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Quahoggers: Rhode Island’s Iconic Shell-fishermen

Directed by:

David Helfer Wells


15 minutes

Rhode Island’s Quahoggers face a fading craft in Narragansett Bay amid modern challenges and a waning youth interest.


Spend time offshore with some unique characters, Rhode Island’s legendary Quahoggers. These shell fishermen dig clams up from the mud of Narraganset Bay by hand, using metal rakes and brute strength, a process that evolved as a unique response to Narraganset Bay’s ecosystem. We meet three long-time Quahoggers and go on their boats as they practice their centuries-old craft. Speaking with uniquely Rhode Island accents, they highlight the rewards of being a Quahogger, with its high degree of autonomy and the pleasures as well as the challenges of working outdoors. They also discuss the process of Quahogging and their worries for the future.

At a time when many jobs are becoming automated, shipped overseas, or swallowed up by corporate monopolies, shell fishing remains one of the few jobs where individuals with drive and independent spirit still find work where no college degrees are required and no bosses need to be answered. With a long history in Narragansett Bay, the community of Quahoggers possesses an extraordinary wealth of knowledge about the ecosystem of Narragansett Bay and the practice of Quahogging. Yet, that same community of largely older, white men is aging out, retiring, and not being replaced by newer, younger Quahoggers in the kind of numbers needed to sustain the industry. Historically, regulation, pollution of the bay, and competition from imported seafood have been the primary challenges to the Quahogger’s livelihood. Today, this subculture, at the heart of so much of Rhode Island’s history, faces the existential threat of fewer young people taking up the trade.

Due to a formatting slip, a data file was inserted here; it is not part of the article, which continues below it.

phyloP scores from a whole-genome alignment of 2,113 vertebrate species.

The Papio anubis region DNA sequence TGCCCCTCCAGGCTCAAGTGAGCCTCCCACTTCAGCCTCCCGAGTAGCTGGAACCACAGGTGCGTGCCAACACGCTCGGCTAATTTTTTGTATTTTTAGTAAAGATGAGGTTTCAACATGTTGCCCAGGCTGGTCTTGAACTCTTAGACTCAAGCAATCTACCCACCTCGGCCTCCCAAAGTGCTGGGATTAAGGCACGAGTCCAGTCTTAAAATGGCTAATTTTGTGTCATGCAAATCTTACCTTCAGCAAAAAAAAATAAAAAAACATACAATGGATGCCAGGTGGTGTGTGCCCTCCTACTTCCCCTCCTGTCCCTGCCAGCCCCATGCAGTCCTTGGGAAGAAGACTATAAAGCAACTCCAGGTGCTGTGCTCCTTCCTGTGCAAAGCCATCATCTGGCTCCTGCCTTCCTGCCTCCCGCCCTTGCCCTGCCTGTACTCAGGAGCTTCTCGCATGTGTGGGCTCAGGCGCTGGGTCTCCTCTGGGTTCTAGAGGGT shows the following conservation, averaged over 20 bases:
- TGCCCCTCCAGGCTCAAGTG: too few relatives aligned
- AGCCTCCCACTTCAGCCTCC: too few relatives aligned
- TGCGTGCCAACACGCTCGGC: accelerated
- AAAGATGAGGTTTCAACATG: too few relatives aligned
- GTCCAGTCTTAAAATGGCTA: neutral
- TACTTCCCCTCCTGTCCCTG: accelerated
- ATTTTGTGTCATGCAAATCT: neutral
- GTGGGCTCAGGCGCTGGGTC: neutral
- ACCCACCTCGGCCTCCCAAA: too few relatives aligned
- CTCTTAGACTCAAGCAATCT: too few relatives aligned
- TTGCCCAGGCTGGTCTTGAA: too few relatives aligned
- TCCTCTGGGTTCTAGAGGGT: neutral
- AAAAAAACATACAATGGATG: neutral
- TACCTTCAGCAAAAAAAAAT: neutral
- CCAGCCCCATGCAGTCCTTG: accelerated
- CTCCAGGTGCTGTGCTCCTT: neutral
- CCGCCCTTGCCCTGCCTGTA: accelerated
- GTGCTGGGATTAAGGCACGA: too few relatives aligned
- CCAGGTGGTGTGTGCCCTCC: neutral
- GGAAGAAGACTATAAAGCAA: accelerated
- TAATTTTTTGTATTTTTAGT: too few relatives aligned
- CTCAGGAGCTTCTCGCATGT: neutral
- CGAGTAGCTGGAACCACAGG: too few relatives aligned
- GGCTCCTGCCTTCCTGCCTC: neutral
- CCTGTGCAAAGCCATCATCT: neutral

About the Director

David Helfer Wells is an award-winning visual storyteller who has worked as a newspaper photographer, a freelance magazine photographer, and most recently as a filmmaker. His short films, among them Trap Fishing and Blending into the American Dream, have been screened at festivals in Ankara, Bangalore, Jaipur, Lahore, Lisbon, Mumbai, New Haven, New York City, Philadelphia, Providence, Rome, Sacramento and San Francisco. Wells has been honored with the Necati Celik Prize from the Hak-Is International Short Film Festival, the award for Best Short Film from the Melrose Film Festival, and the Best New England Documentary Short from the Southeast New England Film Festival. Born in Albany, N.Y., raised and educated in Los Angeles, he earned a BA from Pitzer College of the Claremont Colleges. He worked as a magazine photojournalist for publications such as Fortune, Life, National Geographic, Newsweek, The Sunday New York Times, and Time magazine, among others.



Marine Ecology

(Free to attend - no ticket or pass required)
Thursday, October 26, 4:00 PM


On-Demand (Worldwide). October 30 - November 5


David Helfer Wells


David Helfer Wells


David Helfer Wells


David Helfer Wells


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